Black and brown communities hit hard by rising student debt

Students march with banner reading 'you are not a loan'

Guest blog by Ilyas Nagdee, Black Students’ Officer at the National Union of Students.

Since the introduction of top up fees by Tony Blair’s Labour government in 1998, the UK Higher Education system has ballooned into one of the most expensive in the world. The tripling of fees by the Coalition government was ushered in alongside a raft of funding reforms that brought universities further into the minefield of marketisation. This is affecting both the nature of university management and speeding up a process whereby students and staff alike occupy an ever more precarious role within their institutions.

For young people today, the spectre of debt strikes early. And it strikes hard.

Courses are being shaped to the whims of employers, and students are being delivered fresh out of graduation as mass-produced tools for the market, bound by an average personal debt of £32,200 set to rise to over £50,000 – leaving them with little alternative other than to submit to a lifetime of labour exploitation.

The government’s abolition of grants to support students through education in favour of loans has been coupled with an increasing reliance among students on predatory payday lenders and credit, when loans don’t stretch nearly far enough to cover the skyrocketing cost of accommodation, living and hidden course costs. Students are left with no option than to take up jobs alongside their courses to make it to the end of the month, only to be preyed upon by employers offering low paid and casualised zero hours employment that undermine workers’ rights, forming a fragile and pacified workforce.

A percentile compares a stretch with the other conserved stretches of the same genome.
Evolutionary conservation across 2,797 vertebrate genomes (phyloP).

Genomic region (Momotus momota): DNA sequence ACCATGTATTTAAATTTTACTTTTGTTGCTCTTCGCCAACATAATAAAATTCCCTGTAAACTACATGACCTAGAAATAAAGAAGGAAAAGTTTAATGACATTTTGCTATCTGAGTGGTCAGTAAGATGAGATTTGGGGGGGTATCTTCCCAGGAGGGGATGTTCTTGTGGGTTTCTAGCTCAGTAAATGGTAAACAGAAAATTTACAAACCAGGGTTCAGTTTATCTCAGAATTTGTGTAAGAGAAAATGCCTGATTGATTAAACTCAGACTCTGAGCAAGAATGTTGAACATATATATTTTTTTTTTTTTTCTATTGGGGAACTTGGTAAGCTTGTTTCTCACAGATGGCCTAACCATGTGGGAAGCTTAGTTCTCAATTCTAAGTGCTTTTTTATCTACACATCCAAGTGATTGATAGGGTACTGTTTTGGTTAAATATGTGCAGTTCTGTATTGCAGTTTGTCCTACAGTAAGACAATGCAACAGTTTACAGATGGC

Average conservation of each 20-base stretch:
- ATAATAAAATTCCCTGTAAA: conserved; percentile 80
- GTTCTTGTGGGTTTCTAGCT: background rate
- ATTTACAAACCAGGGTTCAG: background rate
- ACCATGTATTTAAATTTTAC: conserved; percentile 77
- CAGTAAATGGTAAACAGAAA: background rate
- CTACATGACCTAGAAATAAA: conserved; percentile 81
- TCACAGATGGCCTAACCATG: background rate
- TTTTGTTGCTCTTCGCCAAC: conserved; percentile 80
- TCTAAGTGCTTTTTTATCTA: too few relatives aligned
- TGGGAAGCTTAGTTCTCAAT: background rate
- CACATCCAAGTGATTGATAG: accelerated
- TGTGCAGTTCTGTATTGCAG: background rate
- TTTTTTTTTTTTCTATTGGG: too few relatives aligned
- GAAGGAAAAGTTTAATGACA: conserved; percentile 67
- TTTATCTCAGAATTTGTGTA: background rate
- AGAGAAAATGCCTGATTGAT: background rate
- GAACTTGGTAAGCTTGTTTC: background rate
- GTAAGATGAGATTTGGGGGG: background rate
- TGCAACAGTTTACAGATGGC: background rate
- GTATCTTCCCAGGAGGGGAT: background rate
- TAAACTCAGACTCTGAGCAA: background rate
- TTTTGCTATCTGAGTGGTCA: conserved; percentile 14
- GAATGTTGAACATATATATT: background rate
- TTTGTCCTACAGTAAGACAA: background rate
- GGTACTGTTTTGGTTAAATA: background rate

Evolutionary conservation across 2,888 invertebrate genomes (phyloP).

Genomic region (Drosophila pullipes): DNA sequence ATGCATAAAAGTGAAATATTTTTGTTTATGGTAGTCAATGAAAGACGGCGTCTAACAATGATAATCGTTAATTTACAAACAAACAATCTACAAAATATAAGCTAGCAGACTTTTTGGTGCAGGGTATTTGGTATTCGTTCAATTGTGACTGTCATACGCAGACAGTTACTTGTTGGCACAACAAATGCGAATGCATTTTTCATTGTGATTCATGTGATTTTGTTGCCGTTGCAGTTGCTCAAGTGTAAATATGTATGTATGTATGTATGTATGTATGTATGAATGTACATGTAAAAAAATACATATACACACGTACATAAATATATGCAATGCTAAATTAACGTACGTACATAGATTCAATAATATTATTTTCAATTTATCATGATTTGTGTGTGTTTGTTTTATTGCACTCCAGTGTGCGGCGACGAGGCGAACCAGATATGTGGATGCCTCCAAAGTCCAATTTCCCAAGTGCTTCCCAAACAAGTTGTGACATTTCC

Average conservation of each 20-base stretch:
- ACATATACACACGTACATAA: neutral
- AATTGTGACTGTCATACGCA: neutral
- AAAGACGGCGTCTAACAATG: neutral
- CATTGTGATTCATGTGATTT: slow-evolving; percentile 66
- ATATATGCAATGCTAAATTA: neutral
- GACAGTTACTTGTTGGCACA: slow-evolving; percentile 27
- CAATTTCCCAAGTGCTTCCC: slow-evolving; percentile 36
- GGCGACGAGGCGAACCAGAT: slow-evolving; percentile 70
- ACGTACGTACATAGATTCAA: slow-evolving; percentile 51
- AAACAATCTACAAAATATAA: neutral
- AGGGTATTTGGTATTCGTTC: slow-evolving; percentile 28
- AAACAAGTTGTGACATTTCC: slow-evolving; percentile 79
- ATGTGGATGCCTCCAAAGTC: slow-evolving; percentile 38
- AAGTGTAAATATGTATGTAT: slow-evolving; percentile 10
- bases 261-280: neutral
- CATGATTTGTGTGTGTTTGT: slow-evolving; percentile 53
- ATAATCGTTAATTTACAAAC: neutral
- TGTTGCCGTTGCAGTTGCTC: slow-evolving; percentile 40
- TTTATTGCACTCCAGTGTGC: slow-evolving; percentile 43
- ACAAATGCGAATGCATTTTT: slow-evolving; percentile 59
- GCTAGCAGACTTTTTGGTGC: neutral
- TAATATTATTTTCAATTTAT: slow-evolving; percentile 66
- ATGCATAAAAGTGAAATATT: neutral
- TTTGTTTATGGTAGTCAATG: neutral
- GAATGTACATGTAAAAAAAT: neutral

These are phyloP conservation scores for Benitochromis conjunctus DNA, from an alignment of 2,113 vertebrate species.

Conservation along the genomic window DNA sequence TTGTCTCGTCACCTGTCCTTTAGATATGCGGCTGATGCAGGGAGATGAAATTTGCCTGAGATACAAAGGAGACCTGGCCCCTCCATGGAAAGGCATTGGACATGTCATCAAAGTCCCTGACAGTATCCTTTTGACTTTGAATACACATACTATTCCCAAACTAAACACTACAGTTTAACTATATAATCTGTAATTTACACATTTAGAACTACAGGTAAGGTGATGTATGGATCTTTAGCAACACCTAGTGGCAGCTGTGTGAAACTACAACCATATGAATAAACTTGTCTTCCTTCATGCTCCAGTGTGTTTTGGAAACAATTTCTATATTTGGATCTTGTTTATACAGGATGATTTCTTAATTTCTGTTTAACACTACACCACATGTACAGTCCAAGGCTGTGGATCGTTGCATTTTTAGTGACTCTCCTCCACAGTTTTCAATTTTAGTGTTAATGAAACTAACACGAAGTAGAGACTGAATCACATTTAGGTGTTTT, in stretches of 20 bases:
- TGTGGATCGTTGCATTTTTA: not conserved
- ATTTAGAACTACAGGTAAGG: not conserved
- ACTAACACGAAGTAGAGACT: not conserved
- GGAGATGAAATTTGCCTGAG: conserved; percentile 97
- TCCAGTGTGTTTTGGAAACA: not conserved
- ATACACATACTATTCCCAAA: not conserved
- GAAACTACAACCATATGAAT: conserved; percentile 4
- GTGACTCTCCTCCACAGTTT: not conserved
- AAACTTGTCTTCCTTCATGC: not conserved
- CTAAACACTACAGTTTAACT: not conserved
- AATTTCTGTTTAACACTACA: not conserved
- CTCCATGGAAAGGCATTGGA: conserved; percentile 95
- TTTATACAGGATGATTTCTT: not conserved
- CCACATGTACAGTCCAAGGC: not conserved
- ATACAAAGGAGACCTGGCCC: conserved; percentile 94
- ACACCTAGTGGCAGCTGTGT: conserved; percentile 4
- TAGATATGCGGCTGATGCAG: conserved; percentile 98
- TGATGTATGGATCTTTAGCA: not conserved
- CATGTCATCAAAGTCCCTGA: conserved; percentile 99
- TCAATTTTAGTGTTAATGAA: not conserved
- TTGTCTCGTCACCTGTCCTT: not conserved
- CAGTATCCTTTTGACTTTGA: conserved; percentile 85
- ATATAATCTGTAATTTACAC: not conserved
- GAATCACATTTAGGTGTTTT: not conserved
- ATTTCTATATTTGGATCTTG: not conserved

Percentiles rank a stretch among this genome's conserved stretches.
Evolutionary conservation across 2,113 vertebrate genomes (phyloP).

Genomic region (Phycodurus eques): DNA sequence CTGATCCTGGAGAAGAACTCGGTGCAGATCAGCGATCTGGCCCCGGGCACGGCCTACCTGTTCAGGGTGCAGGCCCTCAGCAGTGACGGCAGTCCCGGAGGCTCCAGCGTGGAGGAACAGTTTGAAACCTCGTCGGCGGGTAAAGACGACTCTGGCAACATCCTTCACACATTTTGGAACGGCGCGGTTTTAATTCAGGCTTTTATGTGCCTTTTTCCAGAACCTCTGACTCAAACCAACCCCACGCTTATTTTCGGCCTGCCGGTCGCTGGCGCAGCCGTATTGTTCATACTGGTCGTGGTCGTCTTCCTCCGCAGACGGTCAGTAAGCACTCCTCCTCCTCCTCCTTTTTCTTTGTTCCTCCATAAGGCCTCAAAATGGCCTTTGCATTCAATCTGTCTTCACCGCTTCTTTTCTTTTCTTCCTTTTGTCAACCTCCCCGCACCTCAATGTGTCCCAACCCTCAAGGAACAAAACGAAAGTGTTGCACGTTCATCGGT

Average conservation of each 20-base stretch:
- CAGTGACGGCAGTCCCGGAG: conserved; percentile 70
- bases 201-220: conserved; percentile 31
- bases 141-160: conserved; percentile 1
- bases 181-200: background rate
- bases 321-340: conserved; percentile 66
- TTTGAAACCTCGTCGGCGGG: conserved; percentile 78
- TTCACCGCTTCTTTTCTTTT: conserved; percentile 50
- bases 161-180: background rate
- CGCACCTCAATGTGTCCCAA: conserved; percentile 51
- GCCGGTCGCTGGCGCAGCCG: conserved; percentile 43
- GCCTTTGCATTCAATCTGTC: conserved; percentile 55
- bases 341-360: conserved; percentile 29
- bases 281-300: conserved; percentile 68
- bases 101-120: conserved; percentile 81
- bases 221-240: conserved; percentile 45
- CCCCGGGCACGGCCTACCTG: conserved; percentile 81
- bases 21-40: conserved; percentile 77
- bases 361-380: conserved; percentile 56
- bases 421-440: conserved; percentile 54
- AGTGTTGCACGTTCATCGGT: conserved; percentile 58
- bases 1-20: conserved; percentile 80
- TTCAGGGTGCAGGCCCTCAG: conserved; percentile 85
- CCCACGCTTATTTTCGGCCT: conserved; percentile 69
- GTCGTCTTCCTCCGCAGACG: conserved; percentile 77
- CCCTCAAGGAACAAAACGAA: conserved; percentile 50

The marketisation of education has brought with it atomisation both between institutions, and within institutions. University competes with university to attract student cohorts and funding, and students are pitted against staff trying to save their jobs against blunt managerial tools like the National Student Survey.

Whilst the assaults against the education sector under this market regime are wide-ranging – with lecturer wages and conditions under attack, support staff targeted, exploited and outsourced, courses being dismantled and student activism being repressed – an ever more inward-facing mentality has taken hold of the sector, eroding the resistance that once characterised such spaces, and the so-called “community of learning” that they once aimed to create.

Precarity breeds debt, and as the government inject ever more insecurity among staff and students, they create the conditions of compliance for their neoliberal ambitions by paralysing them in the stifling spiral of debt.

Exacerbating inequality

Among Black and brown communities, in many cases as children of migrants and refugees, there is a particular poignancy to the ideal of education as the great liberator – the pathway to uplifting communities to combating enforced deprivation.

But the prospect of lifelong debt, compounding debt and intergenerational poverty within working class racialised communities has gone a way to deflating these ideals, pricing young working class Black and brown people out of university, or driving them out amidst unmanageable expense.